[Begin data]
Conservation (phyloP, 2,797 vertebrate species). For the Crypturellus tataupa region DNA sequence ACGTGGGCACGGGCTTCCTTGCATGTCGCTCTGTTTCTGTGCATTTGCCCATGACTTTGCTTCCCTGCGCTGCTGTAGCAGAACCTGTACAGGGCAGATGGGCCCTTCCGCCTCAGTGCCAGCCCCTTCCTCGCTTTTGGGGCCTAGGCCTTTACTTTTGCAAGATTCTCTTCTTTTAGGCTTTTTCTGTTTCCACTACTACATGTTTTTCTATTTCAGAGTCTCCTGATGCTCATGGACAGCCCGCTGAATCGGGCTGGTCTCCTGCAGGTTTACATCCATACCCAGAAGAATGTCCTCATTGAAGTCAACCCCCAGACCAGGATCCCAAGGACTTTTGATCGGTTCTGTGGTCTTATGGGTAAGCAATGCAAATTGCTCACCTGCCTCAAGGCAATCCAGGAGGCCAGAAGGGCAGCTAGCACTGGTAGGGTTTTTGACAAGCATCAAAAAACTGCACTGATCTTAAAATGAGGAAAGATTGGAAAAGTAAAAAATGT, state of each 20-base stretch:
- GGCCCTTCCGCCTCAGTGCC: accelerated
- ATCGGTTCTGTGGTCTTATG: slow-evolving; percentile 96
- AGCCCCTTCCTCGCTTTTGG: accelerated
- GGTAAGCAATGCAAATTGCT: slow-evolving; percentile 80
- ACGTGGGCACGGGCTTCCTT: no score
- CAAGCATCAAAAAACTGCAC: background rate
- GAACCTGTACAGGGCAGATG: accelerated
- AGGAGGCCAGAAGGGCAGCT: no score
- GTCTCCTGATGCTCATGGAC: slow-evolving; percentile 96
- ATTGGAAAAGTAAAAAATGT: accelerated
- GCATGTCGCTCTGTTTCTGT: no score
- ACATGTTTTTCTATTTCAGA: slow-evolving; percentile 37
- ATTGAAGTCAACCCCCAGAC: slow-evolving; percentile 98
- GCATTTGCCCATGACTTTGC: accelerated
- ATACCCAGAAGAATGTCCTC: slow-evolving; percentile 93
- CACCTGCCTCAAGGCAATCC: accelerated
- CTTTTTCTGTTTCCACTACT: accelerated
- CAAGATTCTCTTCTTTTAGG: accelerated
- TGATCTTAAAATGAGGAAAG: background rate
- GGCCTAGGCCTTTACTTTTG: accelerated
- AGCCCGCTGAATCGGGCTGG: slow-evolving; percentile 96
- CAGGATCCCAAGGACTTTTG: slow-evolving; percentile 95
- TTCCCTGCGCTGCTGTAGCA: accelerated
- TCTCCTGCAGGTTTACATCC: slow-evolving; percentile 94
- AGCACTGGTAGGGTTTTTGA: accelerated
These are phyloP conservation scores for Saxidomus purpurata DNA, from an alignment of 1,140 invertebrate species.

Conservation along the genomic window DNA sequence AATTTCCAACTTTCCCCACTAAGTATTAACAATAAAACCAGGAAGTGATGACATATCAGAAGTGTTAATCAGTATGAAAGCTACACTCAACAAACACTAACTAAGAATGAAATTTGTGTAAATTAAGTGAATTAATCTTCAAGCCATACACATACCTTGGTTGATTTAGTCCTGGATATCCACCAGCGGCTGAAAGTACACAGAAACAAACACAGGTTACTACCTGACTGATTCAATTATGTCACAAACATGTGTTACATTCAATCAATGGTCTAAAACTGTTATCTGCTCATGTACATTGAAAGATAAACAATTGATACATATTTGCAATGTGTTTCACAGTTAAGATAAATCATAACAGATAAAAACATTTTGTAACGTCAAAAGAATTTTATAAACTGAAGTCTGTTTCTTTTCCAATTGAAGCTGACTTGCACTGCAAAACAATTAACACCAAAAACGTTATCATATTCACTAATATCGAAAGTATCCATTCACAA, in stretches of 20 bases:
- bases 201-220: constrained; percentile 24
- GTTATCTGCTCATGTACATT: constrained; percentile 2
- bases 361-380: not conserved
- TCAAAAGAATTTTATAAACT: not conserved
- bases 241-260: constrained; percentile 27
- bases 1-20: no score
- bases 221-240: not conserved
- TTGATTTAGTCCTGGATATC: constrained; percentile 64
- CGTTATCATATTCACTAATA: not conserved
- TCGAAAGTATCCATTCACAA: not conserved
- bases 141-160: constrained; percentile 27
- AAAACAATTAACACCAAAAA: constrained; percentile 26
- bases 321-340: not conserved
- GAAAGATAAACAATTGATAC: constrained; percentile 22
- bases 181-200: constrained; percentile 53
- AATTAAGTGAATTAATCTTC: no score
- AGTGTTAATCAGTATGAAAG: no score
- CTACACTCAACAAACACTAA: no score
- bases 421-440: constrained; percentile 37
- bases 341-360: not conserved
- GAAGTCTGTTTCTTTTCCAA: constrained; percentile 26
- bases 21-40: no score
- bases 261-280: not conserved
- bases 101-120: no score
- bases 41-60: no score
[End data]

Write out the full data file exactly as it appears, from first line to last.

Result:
Conservation (phyloP, 2,797 vertebrate species). For the Crypturellus tataupa region DNA sequence ACGTGGGCACGGGCTTCCTTGCATGTCGCTCTGTTTCTGTGCATTTGCCCATGACTTTGCTTCCCTGCGCTGCTGTAGCAGAACCTGTACAGGGCAGATGGGCCCTTCCGCCTCAGTGCCAGCCCCTTCCTCGCTTTTGGGGCCTAGGCCTTTACTTTTGCAAGATTCTCTTCTTTTAGGCTTTTTCTGTTTCCACTACTACATGTTTTTCTATTTCAGAGTCTCCTGATGCTCATGGACAGCCCGCTGAATCGGGCTGGTCTCCTGCAGGTTTACATCCATACCCAGAAGAATGTCCTCATTGAAGTCAACCCCCAGACCAGGATCCCAAGGACTTTTGATCGGTTCTGTGGTCTTATGGGTAAGCAATGCAAATTGCTCACCTGCCTCAAGGCAATCCAGGAGGCCAGAAGGGCAGCTAGCACTGGTAGGGTTTTTGACAAGCATCAAAAAACTGCACTGATCTTAAAATGAGGAAAGATTGGAAAAGTAAAAAATGT, state of each 20-base stretch:
- GGCCCTTCCGCCTCAGTGCC: accelerated
- ATCGGTTCTGTGGTCTTATG: slow-evolving; percentile 96
- AGCCCCTTCCTCGCTTTTGG: accelerated
- GGTAAGCAATGCAAATTGCT: slow-evolving; percentile 80
- ACGTGGGCACGGGCTTCCTT: no score
- CAAGCATCAAAAAACTGCAC: background rate
- GAACCTGTACAGGGCAGATG: accelerated
- AGGAGGCCAGAAGGGCAGCT: no score
- GTCTCCTGATGCTCATGGAC: slow-evolving; percentile 96
- ATTGGAAAAGTAAAAAATGT: accelerated
- GCATGTCGCTCTGTTTCTGT: no score
- ACATGTTTTTCTATTTCAGA: slow-evolving; percentile 37
- ATTGAAGTCAACCCCCAGAC: slow-evolving; percentile 98
- GCATTTGCCCATGACTTTGC: accelerated
- ATACCCAGAAGAATGTCCTC: slow-evolving; percentile 93
- CACCTGCCTCAAGGCAATCC: accelerated
- CTTTTTCTGTTTCCACTACT: accelerated
- CAAGATTCTCTTCTTTTAGG: accelerated
- TGATCTTAAAATGAGGAAAG: background rate
- GGCCTAGGCCTTTACTTTTG: accelerated
- AGCCCGCTGAATCGGGCTGG: slow-evolving; percentile 96
- CAGGATCCCAAGGACTTTTG: slow-evolving; percentile 95
- TTCCCTGCGCTGCTGTAGCA: accelerated
- TCTCCTGCAGGTTTACATCC: slow-evolving; percentile 94
- AGCACTGGTAGGGTTTTTGA: accelerated
These are phyloP conservation scores for Saxidomus purpurata DNA, from an alignment of 1,140 invertebrate species.

Conservation along the genomic window DNA sequence AATTTCCAACTTTCCCCACTAAGTATTAACAATAAAACCAGGAAGTGATGACATATCAGAAGTGTTAATCAGTATGAAAGCTACACTCAACAAACACTAACTAAGAATGAAATTTGTGTAAATTAAGTGAATTAATCTTCAAGCCATACACATACCTTGGTTGATTTAGTCCTGGATATCCACCAGCGGCTGAAAGTACACAGAAACAAACACAGGTTACTACCTGACTGATTCAATTATGTCACAAACATGTGTTACATTCAATCAATGGTCTAAAACTGTTATCTGCTCATGTACATTGAAAGATAAACAATTGATACATATTTGCAATGTGTTTCACAGTTAAGATAAATCATAACAGATAAAAACATTTTGTAACGTCAAAAGAATTTTATAAACTGAAGTCTGTTTCTTTTCCAATTGAAGCTGACTTGCACTGCAAAACAATTAACACCAAAAACGTTATCATATTCACTAATATCGAAAGTATCCATTCACAA, in stretches of 20 bases:
- bases 201-220: constrained; percentile 24
- GTTATCTGCTCATGTACATT: constrained; percentile 2
- bases 361-380: not conserved
- TCAAAAGAATTTTATAAACT: not conserved
- bases 241-260: constrained; percentile 27
- bases 1-20: no score
- bases 221-240: not conserved
- TTGATTTAGTCCTGGATATC: constrained; percentile 64
- CGTTATCATATTCACTAATA: not conserved
- TCGAAAGTATCCATTCACAA: not conserved
- bases 141-160: constrained; percentile 27
- AAAACAATTAACACCAAAAA: constrained; percentile 26
- bases 321-340: not conserved
- GAAAGATAAACAATTGATAC: constrained; percentile 22
- bases 181-200: constrained; percentile 53
- AATTAAGTGAATTAATCTTC: no score
- AGTGTTAATCAGTATGAAAG: no score
- CTACACTCAACAAACACTAA: no score
- bases 421-440: constrained; percentile 37
- bases 341-360: not conserved
- GAAGTCTGTTTCTTTTCCAA: constrained; percentile 26
- bases 21-40: no score
- bases 261-280: not conserved
- bases 101-120: no score
- bases 41-60: no score